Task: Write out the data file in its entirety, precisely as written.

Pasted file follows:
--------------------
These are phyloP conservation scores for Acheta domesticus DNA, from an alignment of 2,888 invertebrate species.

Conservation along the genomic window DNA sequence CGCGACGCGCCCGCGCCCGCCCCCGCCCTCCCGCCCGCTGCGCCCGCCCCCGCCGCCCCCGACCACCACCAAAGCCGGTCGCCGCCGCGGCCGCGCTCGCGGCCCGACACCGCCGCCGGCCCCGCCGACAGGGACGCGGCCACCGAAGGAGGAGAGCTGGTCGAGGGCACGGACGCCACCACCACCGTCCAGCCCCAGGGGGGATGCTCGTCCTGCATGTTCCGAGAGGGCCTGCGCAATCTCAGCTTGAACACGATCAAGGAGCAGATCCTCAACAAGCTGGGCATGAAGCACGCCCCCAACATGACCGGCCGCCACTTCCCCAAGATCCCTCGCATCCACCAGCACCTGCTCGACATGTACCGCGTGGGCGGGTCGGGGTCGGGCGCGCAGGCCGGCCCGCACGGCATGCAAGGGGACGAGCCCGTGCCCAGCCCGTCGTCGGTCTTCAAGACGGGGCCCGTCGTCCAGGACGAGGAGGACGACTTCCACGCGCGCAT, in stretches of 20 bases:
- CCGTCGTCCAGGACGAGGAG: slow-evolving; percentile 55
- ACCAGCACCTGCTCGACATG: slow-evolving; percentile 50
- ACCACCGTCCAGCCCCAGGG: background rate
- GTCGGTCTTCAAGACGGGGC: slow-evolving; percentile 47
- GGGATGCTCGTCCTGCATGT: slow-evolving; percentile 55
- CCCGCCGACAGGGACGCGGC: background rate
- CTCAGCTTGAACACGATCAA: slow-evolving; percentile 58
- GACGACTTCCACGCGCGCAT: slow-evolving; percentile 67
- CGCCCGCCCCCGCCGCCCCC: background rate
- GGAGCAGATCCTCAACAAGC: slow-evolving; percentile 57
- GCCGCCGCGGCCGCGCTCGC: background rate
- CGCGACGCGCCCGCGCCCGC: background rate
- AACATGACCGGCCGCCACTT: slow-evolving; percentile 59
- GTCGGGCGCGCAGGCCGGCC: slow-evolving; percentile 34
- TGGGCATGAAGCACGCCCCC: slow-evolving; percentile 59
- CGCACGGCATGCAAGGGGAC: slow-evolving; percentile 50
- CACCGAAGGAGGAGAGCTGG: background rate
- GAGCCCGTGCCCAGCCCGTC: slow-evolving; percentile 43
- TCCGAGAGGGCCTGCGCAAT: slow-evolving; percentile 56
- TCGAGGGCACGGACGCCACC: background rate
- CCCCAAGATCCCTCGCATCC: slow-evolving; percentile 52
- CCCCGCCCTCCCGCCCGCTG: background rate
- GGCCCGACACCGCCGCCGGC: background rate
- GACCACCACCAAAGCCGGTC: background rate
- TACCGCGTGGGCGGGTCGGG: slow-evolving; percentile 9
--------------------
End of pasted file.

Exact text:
These are phyloP conservation scores for Acheta domesticus DNA, from an alignment of 2,888 invertebrate species.

Conservation along the genomic window DNA sequence CGCGACGCGCCCGCGCCCGCCCCCGCCCTCCCGCCCGCTGCGCCCGCCCCCGCCGCCCCCGACCACCACCAAAGCCGGTCGCCGCCGCGGCCGCGCTCGCGGCCCGACACCGCCGCCGGCCCCGCCGACAGGGACGCGGCCACCGAAGGAGGAGAGCTGGTCGAGGGCACGGACGCCACCACCACCGTCCAGCCCCAGGGGGGATGCTCGTCCTGCATGTTCCGAGAGGGCCTGCGCAATCTCAGCTTGAACACGATCAAGGAGCAGATCCTCAACAAGCTGGGCATGAAGCACGCCCCCAACATGACCGGCCGCCACTTCCCCAAGATCCCTCGCATCCACCAGCACCTGCTCGACATGTACCGCGTGGGCGGGTCGGGGTCGGGCGCGCAGGCCGGCCCGCACGGCATGCAAGGGGACGAGCCCGTGCCCAGCCCGTCGTCGGTCTTCAAGACGGGGCCCGTCGTCCAGGACGAGGAGGACGACTTCCACGCGCGCAT, in stretches of 20 bases:
- CCGTCGTCCAGGACGAGGAG: slow-evolving; percentile 55
- ACCAGCACCTGCTCGACATG: slow-evolving; percentile 50
- ACCACCGTCCAGCCCCAGGG: background rate
- GTCGGTCTTCAAGACGGGGC: slow-evolving; percentile 47
- GGGATGCTCGTCCTGCATGT: slow-evolving; percentile 55
- CCCGCCGACAGGGACGCGGC: background rate
- CTCAGCTTGAACACGATCAA: slow-evolving; percentile 58
- GACGACTTCCACGCGCGCAT: slow-evolving; percentile 67
- CGCCCGCCCCCGCCGCCCCC: background rate
- GGAGCAGATCCTCAACAAGC: slow-evolving; percentile 57
- GCCGCCGCGGCCGCGCTCGC: background rate
- CGCGACGCGCCCGCGCCCGC: background rate
- AACATGACCGGCCGCCACTT: slow-evolving; percentile 59
- GTCGGGCGCGCAGGCCGGCC: slow-evolving; percentile 34
- TGGGCATGAAGCACGCCCCC: slow-evolving; percentile 59
- CGCACGGCATGCAAGGGGAC: slow-evolving; percentile 50
- CACCGAAGGAGGAGAGCTGG: background rate
- GAGCCCGTGCCCAGCCCGTC: slow-evolving; percentile 43
- TCCGAGAGGGCCTGCGCAAT: slow-evolving; percentile 56
- TCGAGGGCACGGACGCCACC: background rate
- CCCCAAGATCCCTCGCATCC: slow-evolving; percentile 52
- CCCCGCCCTCCCGCCCGCTG: background rate
- GGCCCGACACCGCCGCCGGC: background rate
- GACCACCACCAAAGCCGGTC: background rate
- TACCGCGTGGGCGGGTCGGG: slow-evolving; percentile 9